Archaeology Making the News … A service of the Center for Desert Archaeology.
– Rio Nuevo extension advances: A proposal to extend the Rio Nuevo special tax district from 10 to 40 years won approval Monday from a state House panel. In a 7-2 vote, the Ways and Means Committee approved a bill that city officials say would pump as much as $1.2 billion of state sales tax money into Downtown Tucson.
– Antiquities measure advances: Rep. Bradley T. Johnson is going after the state archaeologist’s office again, and Utah’s archaeologists are concerned. Last year, the Republican from Aurora, Sevier County, tried to transfer the state archaeologist and staff out of the Utah Division of State History and into the Division of Wildlife Resources. The bill turned into an interim study measure, and the notion of moving the office fizzled. This year, Johnson has introduced HB139, “State Antiquities and Historic Sites Amendments.” On Friday his substitute version of the bill was endorsed by the House Natural Resources, Agriculture and Environment Committee by a vote of 10 for, 3 against and 2 absent. The bill would have the state’s Public Lands Policy Coordinating Office – not the archaeologists of the History Division’s Antiquities Section – “issue survey and excavation permits for archaeological resources” and “delegate the authority to issue an excavation permit to an agency.”
– Historic panel looks to future: SCOTTSDALE – The Historic Preservation Commission has to be a forward thinking body, especially as development and redevelopment are changing parts of the city. The group recently met to outline their plans for the coming year.
– Corn a link to ancient healing: FARMINGTON, N.M. — A field of red, yellow, blue, pink and white in northwestern New Mexico could tell archaeologists how American Indians traded with each other thousands of years ago.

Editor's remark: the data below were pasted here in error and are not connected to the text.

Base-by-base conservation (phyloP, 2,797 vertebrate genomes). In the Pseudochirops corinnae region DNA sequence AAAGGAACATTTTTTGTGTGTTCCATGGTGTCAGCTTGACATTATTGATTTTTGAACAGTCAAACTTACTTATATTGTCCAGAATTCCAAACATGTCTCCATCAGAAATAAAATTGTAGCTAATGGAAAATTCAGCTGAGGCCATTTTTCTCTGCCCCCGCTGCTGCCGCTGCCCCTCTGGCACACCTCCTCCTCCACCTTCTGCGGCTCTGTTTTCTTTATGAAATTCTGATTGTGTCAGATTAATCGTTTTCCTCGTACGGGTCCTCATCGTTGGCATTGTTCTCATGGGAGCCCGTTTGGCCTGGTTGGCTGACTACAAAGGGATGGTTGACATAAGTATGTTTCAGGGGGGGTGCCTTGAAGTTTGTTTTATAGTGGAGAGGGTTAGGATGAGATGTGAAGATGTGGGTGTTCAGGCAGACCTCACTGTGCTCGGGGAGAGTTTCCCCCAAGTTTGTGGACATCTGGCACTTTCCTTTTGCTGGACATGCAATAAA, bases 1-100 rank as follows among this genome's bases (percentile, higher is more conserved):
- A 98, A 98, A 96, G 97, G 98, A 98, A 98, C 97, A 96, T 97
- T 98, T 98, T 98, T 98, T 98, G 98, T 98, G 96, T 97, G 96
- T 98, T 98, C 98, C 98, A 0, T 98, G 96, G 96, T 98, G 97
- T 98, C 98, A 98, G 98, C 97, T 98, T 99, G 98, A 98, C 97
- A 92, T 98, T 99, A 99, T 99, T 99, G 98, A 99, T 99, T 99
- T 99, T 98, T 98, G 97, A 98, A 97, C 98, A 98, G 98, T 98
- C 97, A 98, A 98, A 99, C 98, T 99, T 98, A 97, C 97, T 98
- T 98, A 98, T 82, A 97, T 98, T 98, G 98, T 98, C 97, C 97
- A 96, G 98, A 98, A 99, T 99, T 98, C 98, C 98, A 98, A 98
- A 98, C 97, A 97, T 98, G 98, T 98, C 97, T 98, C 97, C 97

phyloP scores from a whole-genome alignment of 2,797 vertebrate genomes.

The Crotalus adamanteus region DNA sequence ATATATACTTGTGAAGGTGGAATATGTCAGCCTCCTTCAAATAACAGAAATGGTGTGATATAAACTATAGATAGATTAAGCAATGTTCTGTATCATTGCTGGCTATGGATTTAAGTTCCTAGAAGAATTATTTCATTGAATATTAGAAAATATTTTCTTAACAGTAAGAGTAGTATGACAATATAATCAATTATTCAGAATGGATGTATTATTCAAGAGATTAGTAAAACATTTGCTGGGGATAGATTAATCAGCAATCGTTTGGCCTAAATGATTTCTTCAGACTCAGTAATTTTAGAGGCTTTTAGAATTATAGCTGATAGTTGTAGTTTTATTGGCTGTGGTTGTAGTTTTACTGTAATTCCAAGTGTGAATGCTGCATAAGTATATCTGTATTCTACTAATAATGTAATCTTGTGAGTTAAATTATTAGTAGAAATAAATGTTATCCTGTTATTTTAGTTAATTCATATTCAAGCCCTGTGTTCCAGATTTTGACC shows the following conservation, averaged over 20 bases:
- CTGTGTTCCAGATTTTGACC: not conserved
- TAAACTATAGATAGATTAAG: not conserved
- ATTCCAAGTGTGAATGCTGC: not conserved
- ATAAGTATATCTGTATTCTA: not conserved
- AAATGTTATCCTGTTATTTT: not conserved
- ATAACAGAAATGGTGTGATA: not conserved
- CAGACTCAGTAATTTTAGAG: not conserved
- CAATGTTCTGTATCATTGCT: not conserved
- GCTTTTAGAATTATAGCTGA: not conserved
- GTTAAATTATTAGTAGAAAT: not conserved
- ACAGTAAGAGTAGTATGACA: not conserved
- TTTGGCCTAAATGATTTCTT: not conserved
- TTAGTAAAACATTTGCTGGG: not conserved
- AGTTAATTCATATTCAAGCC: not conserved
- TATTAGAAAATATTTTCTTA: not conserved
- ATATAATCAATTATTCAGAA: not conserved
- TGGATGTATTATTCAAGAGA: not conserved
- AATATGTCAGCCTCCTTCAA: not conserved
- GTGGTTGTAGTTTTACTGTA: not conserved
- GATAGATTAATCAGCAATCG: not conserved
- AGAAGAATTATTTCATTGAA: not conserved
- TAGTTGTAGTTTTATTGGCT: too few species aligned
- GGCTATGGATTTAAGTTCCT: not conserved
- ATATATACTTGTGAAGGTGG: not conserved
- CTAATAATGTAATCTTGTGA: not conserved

– Bush’s budget: $2.77 trillion proposed: The National Park Service would have $100 million less than the current year’s spending Department of Interior, down $300 million from current-year spending Environmental Protection Agency down by 4 percent Community Development Block Grants Community drop more than $700 million – 20 percent drop from last year
– Albuquerque City Council ensures motel’s preservation: Richard Gonzales said it nearly a dozen times. “I have no intent to demolish the El Vado,” said Gonzales, owner of the historic Route 66 motel. “My heart is in this building.” Despite his reassurances, it took a City Council vote Monday night declaring the 1.26-acre Central Avenue property a city landmark to give the city a guarantee the motel won’t be razed. Still, the designation – which gives the city greater protection of the building – won’t take effect until June 1. Gonzales can’t be issued a demolition permit in that time.